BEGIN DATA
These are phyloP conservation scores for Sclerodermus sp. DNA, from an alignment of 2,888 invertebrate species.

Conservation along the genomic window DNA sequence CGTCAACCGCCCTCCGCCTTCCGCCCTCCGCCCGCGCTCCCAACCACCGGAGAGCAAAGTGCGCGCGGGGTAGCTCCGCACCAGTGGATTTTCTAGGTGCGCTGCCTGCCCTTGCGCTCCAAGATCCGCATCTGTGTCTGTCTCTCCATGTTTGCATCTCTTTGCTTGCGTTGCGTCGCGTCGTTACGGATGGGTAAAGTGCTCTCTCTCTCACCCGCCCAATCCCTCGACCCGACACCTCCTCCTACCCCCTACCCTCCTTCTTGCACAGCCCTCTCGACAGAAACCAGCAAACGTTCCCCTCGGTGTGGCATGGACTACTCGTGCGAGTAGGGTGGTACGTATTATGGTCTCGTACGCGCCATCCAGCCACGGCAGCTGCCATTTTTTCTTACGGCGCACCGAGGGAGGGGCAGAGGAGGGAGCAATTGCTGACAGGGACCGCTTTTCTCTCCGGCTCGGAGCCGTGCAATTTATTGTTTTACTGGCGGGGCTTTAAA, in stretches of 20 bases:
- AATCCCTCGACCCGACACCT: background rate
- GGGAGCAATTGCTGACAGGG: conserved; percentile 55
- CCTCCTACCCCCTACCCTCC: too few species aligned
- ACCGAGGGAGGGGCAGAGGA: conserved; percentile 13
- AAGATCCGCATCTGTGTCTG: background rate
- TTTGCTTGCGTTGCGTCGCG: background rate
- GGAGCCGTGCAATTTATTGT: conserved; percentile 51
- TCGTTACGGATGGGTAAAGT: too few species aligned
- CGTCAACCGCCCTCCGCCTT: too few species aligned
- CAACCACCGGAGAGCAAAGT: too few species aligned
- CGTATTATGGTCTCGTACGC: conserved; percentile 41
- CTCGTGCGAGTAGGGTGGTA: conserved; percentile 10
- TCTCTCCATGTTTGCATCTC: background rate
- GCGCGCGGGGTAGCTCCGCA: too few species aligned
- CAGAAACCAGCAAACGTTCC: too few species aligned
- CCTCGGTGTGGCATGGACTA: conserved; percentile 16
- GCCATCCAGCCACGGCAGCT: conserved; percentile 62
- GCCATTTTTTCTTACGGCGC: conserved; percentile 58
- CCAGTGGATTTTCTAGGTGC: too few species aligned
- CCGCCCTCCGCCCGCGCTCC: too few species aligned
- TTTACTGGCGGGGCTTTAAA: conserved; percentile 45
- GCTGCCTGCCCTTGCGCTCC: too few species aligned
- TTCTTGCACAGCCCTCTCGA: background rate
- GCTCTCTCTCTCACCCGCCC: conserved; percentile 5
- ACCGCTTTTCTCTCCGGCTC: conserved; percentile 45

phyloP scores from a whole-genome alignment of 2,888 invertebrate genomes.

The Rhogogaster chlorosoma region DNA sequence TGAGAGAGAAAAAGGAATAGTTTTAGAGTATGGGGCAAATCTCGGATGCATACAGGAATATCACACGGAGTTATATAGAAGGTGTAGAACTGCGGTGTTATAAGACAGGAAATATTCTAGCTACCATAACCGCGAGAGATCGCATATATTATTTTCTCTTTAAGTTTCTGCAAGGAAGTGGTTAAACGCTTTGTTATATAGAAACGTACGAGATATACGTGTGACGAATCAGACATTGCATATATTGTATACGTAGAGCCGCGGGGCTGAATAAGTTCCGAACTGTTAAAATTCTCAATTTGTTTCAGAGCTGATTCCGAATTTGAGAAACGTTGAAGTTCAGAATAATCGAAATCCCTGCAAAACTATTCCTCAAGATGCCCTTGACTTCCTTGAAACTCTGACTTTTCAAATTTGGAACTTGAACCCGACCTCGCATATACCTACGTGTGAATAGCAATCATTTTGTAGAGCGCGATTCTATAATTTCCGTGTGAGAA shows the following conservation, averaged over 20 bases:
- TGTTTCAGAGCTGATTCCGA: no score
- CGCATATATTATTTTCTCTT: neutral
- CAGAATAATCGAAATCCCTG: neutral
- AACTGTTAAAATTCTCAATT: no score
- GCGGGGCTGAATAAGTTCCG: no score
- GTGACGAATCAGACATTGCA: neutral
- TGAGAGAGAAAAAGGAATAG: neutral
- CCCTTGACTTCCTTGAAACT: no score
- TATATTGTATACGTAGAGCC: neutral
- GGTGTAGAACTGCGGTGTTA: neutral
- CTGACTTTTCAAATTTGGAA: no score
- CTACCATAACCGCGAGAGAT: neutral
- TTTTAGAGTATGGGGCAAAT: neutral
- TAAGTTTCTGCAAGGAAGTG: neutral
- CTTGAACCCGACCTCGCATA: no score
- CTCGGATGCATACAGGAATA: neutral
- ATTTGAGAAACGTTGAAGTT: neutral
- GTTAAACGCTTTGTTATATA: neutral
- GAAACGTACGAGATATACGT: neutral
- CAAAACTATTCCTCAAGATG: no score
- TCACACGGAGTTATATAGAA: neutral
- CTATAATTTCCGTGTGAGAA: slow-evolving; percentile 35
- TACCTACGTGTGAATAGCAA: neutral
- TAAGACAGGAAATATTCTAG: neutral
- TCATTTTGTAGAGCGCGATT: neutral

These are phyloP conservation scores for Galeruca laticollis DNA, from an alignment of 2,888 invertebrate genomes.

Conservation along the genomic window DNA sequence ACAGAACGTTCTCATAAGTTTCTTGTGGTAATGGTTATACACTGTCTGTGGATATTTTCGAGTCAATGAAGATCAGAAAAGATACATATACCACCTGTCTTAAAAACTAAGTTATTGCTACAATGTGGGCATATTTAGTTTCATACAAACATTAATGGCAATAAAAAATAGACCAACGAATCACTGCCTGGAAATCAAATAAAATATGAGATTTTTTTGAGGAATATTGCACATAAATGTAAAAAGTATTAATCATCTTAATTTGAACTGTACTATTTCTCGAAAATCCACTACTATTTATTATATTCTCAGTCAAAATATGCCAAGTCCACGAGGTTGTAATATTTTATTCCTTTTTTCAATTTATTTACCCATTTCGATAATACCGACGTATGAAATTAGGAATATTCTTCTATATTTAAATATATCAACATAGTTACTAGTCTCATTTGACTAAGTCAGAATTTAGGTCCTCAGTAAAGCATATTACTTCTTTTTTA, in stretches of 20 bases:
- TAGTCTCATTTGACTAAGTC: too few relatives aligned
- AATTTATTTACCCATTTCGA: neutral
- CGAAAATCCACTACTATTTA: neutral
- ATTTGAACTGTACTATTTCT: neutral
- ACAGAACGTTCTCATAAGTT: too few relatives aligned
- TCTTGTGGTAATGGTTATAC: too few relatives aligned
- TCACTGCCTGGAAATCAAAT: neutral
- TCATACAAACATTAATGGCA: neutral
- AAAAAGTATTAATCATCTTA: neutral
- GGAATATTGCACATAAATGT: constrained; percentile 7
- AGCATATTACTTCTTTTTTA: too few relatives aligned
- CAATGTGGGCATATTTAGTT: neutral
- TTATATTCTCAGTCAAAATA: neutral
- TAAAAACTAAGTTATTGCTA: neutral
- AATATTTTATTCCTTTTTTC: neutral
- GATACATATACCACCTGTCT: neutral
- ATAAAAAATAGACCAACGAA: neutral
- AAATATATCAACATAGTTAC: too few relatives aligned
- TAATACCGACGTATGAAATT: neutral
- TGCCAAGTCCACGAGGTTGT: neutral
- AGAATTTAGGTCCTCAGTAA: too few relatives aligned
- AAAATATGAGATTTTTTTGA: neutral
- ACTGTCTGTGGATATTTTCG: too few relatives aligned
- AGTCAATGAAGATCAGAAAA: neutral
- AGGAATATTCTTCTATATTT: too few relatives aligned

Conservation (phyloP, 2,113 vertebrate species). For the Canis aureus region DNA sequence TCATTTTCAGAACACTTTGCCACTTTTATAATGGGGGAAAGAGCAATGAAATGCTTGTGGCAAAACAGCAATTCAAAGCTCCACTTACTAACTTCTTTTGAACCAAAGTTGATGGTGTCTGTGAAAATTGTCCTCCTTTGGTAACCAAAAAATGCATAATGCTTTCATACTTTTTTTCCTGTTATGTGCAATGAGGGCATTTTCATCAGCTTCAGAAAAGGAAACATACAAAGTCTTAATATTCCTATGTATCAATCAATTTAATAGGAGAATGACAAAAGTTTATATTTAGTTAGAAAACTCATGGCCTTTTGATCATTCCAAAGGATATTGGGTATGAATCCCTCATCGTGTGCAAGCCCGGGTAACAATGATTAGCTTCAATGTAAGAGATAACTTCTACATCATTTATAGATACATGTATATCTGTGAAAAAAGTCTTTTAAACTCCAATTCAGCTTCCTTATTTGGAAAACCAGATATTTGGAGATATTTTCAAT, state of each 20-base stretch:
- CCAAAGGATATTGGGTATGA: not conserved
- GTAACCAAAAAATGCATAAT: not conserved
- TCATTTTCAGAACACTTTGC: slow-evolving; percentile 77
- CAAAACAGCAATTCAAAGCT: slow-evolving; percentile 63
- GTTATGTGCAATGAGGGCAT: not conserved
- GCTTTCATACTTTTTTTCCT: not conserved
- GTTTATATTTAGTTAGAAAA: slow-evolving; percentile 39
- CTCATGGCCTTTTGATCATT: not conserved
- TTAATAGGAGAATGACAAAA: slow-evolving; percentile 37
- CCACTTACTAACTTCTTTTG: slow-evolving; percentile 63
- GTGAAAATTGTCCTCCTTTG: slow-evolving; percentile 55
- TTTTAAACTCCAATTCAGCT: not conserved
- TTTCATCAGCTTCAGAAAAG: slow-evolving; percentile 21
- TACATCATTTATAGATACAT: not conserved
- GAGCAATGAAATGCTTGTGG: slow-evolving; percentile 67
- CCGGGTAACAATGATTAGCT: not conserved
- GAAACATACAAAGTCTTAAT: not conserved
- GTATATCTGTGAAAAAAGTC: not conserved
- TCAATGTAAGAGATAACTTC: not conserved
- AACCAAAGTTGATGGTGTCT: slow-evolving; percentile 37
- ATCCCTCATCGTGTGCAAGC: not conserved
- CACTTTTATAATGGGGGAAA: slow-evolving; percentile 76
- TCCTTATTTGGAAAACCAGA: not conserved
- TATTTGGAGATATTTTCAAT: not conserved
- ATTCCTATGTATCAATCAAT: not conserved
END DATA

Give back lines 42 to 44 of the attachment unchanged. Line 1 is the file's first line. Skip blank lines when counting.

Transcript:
- TTTTAGAGTATGGGGCAAAT: neutral
- TAAGTTTCTGCAAGGAAGTG: neutral
- CTTGAACCCGACCTCGCATA: no score